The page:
By RICHIE MURRAY
Johnny Vance’s stealth black Beast with its golden yellow lettering and shimmering cherry red wheels was one of those cars that always caught your attention, even as it sat still in the pit area.
Though it had been four years since the Aristocrat Products USAC Silver Crown car had competed in an event, there was always that suspicion that the Dayton, Ohio-based beauty out of Dayton, Ohio would roll out of the trailer and make its return to an event somewhere along the line.
After Vance’s passing in June of this year, those hopes seemed to be dashed as the realization came that one of the great USAC car owners of our time would no longer be in the trenches of competition after three-plus decades, three National car owner titles and 52 National wins.
But, alas, the roar of the engine under the hood of the No. 2 would no longer remain silent as arrangements were made to have 2008 Daytona 500 winner and 1999 USAC Silver Crown champ Ryan Newman take the wheel of Johnny’s car once again for one more ride in this Thursday night’s “Rich Vogler/USAC Hall of Fame Classic” at Lucas Oil Raceway in Brownsburg, Indiana.
The car was fired up for the first time this past Monday at Mike Bowman’s shop. The car was put together as the crew went through everything with a fine-tooth comb to make sure everything would be a go. Once the letters “NEWMAN” were adorned across the visor, the ride was officially Newman’s, a ride that is especially important in light of recent events.
“Johnny’s stepson (Jonathan Hadaya) and Johnny’s widow (Fadia) gave me permission to take the car over to Bowman’s shop to get it ready for the race,” Newman explains. “To me, this is about paying tribute at the Rich Vogler Classic. That makes it very special for me to be able to jump in this car.”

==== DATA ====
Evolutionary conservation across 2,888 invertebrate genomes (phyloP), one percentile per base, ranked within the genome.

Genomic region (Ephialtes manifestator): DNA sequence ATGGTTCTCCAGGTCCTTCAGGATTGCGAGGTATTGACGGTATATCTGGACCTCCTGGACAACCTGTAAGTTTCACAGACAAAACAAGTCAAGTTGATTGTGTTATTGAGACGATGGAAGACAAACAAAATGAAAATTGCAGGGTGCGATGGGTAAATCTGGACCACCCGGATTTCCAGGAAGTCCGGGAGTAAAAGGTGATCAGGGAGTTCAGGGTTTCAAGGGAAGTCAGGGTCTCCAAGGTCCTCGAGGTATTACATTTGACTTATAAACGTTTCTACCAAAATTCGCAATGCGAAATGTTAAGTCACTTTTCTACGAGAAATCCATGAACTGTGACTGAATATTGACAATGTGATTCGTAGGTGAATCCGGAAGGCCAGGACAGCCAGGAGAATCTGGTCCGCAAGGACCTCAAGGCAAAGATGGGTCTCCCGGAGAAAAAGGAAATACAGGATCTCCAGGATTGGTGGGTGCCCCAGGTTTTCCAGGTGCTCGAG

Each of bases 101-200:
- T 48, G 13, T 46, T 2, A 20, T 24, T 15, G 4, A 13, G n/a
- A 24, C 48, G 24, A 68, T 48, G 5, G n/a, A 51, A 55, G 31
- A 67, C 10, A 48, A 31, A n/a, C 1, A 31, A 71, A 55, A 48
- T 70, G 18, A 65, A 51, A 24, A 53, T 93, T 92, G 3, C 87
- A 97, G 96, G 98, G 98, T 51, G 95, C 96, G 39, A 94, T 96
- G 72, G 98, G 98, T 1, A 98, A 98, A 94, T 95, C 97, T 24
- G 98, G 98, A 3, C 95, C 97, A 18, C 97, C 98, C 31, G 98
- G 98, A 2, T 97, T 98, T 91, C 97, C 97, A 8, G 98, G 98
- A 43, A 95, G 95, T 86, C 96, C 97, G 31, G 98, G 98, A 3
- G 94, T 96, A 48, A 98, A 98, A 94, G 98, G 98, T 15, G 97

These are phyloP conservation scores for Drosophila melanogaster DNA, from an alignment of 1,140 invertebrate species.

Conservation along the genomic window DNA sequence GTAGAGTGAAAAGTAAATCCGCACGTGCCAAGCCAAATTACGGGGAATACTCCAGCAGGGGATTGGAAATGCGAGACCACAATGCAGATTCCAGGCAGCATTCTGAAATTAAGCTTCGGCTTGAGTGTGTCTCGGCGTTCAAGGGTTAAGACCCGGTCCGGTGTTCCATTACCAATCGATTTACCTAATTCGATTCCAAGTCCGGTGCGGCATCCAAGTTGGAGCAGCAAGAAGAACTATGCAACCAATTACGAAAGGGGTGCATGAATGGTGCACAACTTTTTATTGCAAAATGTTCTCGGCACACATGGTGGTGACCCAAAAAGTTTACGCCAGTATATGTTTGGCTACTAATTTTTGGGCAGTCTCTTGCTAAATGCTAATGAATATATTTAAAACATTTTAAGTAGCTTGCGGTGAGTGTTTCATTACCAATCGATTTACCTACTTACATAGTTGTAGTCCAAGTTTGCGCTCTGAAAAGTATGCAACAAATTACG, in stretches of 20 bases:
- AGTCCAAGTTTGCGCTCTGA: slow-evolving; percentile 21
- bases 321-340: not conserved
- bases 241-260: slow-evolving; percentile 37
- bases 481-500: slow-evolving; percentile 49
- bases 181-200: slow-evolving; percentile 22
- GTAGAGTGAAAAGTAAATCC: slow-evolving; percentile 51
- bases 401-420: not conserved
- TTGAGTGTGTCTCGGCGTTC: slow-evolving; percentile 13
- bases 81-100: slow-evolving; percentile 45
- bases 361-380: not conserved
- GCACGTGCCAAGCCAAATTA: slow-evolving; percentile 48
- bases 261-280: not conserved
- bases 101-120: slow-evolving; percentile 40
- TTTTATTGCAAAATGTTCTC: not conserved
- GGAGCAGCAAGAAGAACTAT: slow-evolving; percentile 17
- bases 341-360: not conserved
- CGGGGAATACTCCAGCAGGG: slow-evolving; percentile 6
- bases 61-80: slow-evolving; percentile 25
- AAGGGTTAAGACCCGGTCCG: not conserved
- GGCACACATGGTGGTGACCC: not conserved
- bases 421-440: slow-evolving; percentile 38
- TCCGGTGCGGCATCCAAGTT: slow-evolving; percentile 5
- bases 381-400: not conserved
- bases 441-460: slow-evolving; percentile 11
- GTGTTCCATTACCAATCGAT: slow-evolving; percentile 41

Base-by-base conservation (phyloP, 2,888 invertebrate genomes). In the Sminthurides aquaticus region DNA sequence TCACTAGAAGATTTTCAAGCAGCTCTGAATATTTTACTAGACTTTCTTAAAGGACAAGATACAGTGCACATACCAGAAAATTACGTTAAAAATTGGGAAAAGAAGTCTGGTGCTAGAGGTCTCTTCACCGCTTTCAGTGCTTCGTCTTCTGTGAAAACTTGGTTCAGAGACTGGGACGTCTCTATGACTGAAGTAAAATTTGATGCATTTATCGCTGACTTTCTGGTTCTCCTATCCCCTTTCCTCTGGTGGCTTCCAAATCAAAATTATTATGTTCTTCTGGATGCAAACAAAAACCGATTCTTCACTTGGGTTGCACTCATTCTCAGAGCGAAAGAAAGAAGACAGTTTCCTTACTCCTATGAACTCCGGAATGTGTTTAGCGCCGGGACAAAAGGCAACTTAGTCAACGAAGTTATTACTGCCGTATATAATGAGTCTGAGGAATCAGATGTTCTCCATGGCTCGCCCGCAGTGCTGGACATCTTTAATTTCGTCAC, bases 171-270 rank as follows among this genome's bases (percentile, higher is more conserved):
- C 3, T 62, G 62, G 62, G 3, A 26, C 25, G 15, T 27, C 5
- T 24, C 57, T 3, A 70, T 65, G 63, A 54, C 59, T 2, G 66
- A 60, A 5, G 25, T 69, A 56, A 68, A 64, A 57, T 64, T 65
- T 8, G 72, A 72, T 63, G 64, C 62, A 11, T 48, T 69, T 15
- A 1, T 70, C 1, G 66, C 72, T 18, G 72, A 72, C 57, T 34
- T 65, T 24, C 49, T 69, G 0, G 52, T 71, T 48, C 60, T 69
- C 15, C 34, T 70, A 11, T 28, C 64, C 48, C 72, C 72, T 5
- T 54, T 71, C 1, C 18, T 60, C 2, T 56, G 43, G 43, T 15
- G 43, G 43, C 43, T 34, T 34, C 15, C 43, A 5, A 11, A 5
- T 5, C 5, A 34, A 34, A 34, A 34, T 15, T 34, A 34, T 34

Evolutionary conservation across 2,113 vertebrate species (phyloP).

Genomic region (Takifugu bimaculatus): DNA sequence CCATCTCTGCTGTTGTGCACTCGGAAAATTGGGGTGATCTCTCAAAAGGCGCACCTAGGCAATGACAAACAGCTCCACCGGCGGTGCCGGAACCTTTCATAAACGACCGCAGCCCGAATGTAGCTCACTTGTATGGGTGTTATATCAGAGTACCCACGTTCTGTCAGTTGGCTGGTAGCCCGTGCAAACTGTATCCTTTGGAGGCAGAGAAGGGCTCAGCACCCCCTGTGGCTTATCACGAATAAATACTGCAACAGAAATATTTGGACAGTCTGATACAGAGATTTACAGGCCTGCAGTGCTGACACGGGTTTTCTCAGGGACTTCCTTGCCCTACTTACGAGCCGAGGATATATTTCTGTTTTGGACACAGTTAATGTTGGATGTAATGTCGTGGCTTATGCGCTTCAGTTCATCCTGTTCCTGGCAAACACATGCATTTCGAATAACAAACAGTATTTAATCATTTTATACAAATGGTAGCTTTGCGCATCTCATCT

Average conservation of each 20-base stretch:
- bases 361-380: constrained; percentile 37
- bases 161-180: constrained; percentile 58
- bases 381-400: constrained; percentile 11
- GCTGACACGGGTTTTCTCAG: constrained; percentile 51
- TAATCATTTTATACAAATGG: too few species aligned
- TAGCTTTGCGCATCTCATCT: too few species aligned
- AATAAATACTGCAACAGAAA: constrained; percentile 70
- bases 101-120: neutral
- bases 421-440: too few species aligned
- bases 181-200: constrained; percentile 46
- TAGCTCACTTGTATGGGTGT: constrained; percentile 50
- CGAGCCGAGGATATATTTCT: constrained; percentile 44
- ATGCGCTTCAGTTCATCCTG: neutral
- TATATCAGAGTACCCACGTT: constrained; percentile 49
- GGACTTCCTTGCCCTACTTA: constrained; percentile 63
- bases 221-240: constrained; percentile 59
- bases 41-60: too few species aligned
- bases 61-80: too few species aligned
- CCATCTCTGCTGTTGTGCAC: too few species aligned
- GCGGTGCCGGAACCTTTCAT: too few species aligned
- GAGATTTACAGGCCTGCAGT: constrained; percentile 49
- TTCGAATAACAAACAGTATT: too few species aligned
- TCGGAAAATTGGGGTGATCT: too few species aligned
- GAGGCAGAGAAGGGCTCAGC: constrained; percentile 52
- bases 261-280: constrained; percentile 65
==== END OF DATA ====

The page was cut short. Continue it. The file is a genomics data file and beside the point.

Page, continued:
The abundance of tributes to our recently fallen racing heroes are linked between Vance’s car and the namesake of the race, Rich Vogler. Newman was the recipient of the Rich Vogler Memorial Scholarship, which he used to pursue an engineering degree at Purdue University. Vogler was Vance’s first driver in 1981 after purchasing the equipment from the late Don Seibert. The driver who had the ride in Vance’s sprinter immediately prior to Newman was Dave Steele, who lost his life this past March in a racing crash at DeSoto Speedway in Bradenton, Florida. In addition, the last driver to turn a lap at speed in Vance’s Silver Crown car prior to Monday was Bryan Clauson during a test at Lucas Oil Raceway a few years back. Clauson lost his life in an accident at the “Belleville (Kans.) Midget Nationals” last August.
The significance of the track is not lost on Newman either. The .686-mile paved oval is where Vance won his final USAC race as a car owner, with Tracy Hines, in July of 2010. Yet, it’s also the venue that hosted both Newman’s first career USAC National Midget victory in 1997 as well as his initial Silver Crown triumph in 1999, both of which were televised on ESPN’s “Saturday Night Thunder” program. It was an era and a showcase that Newman believes served as a launching pad for an opportunity in NASCAR.
“Oh, it’s huge,” Newman acknowledges. “There’s a lot of people who, due to the (ESPN Thunder) TV shows, became famous in the open wheel world because of IRP. The quality and quantity of good racecars and racecar drivers that competed on that racetrack, made it the place to race and the place to win.”
Fittingly, Lucas Oil Raceway (Indianapolis Raceway Park as it was known at the time) was the location of Newman’s first USAC Sprint Car start for Vance in August of 1999, a second-place finish behind Vance’s former driver, Dave Steele. But it was an auspicious beginning for Newman and Vance that included a productive, but brief tryout at the famed, lightning-fast high banks of eastern Indiana’s Winchester Speedway, where Newman earned the ride.